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I need to write a vector that contains a scalar for each random variable in a set $S$. I would like something similar to set-builder notation to be able to define vectors as in

$$\mathbf v = (v_s | s \in S).$$

Would that be acceptable or is there something more appropriate to build vectors?

One problem I see straightway is that we have no ordering over the elements of $S$ there.

What I currently do is to define $v_s$ and then say $\mathbf v$ is the vector that "collects" all $v_s$, but that does not seem very rigorous either.

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    $\begingroup$ The order of components matters in a vector but not in a set, so this definition is ambiguous. $\endgroup$ Commented Aug 23, 2019 at 15:33

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What you could do is give a basis $$ \{ e_{s} : s \in S \} $$ for your vector space and then define $$ (v_{s} : s \in S) = \sum_{s} v_{s} e_{s}. $$ Alternatively, you could just use the sum instead of defining new notation. Lastly, you could consider $v$ as a function from $S$ to your field of scalars (presumably the real numbers). That is, $v: s \mapsto v_{s}$. It depends on what you're trying to use this for.

Edit: The thing about rigor is that it can be a bit tough to pin down what it means exactly. A better goal would just to aim for being completely unambiguous. In this case, the structure of a vector space makes your life easier. Regardless of your choice of notation, if you can show 1) that your vector is an element of some vector space and 2) that you can unambiguously determine its components with respect to a single basis of that space, then you are good.

For instance, the set of functions $f: X \to \mathbb{R}$ forms a vector space under the addition $(f + g)(x) = f(x) + g(x)$ for any finite set $X$. So if you take $X = S$, you get my second example. Alternatively, per your suggestion in the comments, if you take $ X = \{ 1, 2, \dots n \} $ as some index set, then you can represent your vector as a function $f: X \to \mathbb{R}$ so long as you also define an injective function $g: X \to S$ to index the random variables (it must be injective so that no two distinct random variables have the same index).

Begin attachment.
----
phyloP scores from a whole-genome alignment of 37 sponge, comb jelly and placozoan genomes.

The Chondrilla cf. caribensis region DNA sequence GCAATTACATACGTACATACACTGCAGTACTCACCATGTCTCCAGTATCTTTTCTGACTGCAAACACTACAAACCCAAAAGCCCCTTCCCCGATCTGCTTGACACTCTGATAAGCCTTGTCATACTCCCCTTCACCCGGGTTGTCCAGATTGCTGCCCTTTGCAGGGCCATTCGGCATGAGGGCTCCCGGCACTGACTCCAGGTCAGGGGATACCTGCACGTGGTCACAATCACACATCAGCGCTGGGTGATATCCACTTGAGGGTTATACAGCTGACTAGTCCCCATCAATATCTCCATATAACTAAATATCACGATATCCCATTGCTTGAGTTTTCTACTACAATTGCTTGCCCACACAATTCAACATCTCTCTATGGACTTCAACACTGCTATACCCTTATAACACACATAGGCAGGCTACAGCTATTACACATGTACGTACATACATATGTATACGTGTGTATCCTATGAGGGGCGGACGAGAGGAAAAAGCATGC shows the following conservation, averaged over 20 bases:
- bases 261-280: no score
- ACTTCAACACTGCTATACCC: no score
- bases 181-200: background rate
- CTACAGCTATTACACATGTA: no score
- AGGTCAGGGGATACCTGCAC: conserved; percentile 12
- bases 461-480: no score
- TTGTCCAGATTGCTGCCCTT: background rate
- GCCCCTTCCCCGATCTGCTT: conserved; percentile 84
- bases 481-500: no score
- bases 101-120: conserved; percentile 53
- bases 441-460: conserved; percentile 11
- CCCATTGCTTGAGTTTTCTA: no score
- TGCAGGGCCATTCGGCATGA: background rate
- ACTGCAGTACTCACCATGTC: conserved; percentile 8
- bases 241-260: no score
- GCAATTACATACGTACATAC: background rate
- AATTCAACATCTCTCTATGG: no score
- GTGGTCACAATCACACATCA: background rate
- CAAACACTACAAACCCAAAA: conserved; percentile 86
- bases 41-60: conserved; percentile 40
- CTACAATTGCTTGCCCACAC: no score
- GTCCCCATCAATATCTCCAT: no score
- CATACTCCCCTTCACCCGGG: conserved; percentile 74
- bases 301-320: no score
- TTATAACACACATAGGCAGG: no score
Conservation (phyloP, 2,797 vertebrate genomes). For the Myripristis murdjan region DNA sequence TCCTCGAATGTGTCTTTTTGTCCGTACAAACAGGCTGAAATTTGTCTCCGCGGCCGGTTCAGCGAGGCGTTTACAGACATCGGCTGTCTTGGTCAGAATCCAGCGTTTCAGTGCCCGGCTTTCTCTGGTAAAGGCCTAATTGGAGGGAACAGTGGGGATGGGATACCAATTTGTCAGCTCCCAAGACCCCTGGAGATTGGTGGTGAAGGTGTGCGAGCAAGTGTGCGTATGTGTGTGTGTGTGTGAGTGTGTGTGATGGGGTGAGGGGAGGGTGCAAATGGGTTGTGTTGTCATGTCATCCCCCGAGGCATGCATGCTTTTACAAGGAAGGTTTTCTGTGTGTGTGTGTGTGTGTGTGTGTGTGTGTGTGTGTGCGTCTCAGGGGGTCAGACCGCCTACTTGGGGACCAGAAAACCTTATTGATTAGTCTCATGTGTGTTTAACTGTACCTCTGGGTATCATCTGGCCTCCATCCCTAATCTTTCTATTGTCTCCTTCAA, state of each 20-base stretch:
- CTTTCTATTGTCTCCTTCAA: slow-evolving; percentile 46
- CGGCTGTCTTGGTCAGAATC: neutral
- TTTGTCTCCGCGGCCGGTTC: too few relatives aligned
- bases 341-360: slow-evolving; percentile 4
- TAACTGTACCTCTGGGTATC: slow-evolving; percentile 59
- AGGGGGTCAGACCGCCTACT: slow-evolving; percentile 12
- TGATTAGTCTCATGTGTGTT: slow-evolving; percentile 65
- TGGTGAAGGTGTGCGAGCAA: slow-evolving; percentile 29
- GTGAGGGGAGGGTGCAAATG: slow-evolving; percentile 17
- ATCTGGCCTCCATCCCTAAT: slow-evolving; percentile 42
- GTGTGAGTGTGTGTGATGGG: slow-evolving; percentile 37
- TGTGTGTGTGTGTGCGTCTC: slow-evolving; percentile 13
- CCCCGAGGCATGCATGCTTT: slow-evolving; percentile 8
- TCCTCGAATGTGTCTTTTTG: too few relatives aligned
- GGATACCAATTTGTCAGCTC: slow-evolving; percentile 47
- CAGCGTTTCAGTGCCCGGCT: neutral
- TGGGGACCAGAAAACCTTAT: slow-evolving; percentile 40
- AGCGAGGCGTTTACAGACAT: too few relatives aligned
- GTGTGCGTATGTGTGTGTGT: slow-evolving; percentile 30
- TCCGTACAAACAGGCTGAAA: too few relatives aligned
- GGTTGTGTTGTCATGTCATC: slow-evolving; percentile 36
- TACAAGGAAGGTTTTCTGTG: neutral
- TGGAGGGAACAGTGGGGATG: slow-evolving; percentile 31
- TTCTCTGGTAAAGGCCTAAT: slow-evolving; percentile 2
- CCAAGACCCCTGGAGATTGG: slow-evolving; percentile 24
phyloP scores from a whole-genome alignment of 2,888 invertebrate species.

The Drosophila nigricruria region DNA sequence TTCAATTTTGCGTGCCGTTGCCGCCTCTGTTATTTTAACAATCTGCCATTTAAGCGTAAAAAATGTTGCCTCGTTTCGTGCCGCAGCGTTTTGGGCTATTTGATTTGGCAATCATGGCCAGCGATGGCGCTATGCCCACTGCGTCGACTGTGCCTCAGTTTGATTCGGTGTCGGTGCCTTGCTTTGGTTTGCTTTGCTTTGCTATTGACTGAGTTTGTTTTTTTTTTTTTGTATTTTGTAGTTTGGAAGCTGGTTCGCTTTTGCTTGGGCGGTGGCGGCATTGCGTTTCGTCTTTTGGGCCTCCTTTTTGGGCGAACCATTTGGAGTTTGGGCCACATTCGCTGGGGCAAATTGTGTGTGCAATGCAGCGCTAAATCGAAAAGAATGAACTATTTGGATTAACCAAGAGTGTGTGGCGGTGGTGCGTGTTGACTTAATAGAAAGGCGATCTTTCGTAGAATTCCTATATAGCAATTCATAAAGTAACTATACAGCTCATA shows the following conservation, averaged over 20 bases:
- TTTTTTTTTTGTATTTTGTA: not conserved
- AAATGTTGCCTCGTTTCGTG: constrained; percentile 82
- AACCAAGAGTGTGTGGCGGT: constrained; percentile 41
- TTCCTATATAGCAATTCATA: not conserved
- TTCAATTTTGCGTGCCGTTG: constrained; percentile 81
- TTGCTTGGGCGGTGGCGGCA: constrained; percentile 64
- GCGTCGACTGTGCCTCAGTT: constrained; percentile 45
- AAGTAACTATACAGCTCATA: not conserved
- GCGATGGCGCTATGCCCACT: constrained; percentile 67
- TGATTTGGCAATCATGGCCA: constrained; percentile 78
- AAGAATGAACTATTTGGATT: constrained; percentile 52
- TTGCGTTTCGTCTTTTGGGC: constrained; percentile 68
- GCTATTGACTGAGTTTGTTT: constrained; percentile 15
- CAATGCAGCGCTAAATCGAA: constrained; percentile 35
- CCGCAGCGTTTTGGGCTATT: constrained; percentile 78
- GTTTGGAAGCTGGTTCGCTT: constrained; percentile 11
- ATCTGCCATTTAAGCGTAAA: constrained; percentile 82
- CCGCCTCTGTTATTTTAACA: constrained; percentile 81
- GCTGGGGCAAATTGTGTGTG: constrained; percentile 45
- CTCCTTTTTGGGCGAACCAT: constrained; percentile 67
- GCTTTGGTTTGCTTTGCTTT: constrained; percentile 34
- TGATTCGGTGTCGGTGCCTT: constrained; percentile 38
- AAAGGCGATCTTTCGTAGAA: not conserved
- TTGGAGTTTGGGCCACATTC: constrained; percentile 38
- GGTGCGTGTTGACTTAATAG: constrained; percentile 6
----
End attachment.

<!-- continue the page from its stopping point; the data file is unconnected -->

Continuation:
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    $\begingroup$ +1, particularly for the last two sentences. $\endgroup$ Commented Aug 23, 2019 at 17:21
  • $\begingroup$ Many thanks for your answer! I just want to represent an instantiation of the random variables as a vector. Would your last suggestion be equivalent to having an index set? Say, $V_{S}$ is a set of random variables indexed by $S = \{1, 2, ..., n\}$ and $V_{S} = \mathbf v$ is a realization of $V_{S}$. Would that be a rigorous definition of $\mathbf v$ as a vector? $\endgroup$
    – AlCorreia
    Commented Aug 27, 2019 at 16:29
  • $\begingroup$ @AlCorreia using an index set would work too. I'm not sure what you mean by equivalent, but it is similar. $\endgroup$ Commented Aug 27, 2019 at 18:27
  • $\begingroup$ It is very clear now! Thanks again for your answer. $\endgroup$
    – AlCorreia
    Commented Aug 28, 2019 at 10:42
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I think that notation would be acceptable. Just define it before you first use it. The alternative is to index the random variables in some arbitrary way, thus imposing an arbitrary order and then using clumsy essentially meaningless subscripts to refer to them.

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To describe a vector, we usually describe its entries. For example, a $3$-dimensional vector might be described as $v_1=2,\,v_2=-3,\,v_3=4$, or another vector would be described by (say) $v_s=f(s),\,s\in S$.

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  • $\begingroup$ I already define $v_s$ as a function of $s$, but how would you introduce $\mathbf v$ in that case? Please see the update to my question for how I currently do it. $\endgroup$
    – AlCorreia
    Commented Aug 23, 2019 at 16:09
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    $\begingroup$ @AlCorreia To clarify, in my suggestion you'd say something like "the vector $v_s=f(s)$", or the existence of an index would be taken as implying that we've done that. $\endgroup$
    – J.G.
    Commented Aug 23, 2019 at 16:10

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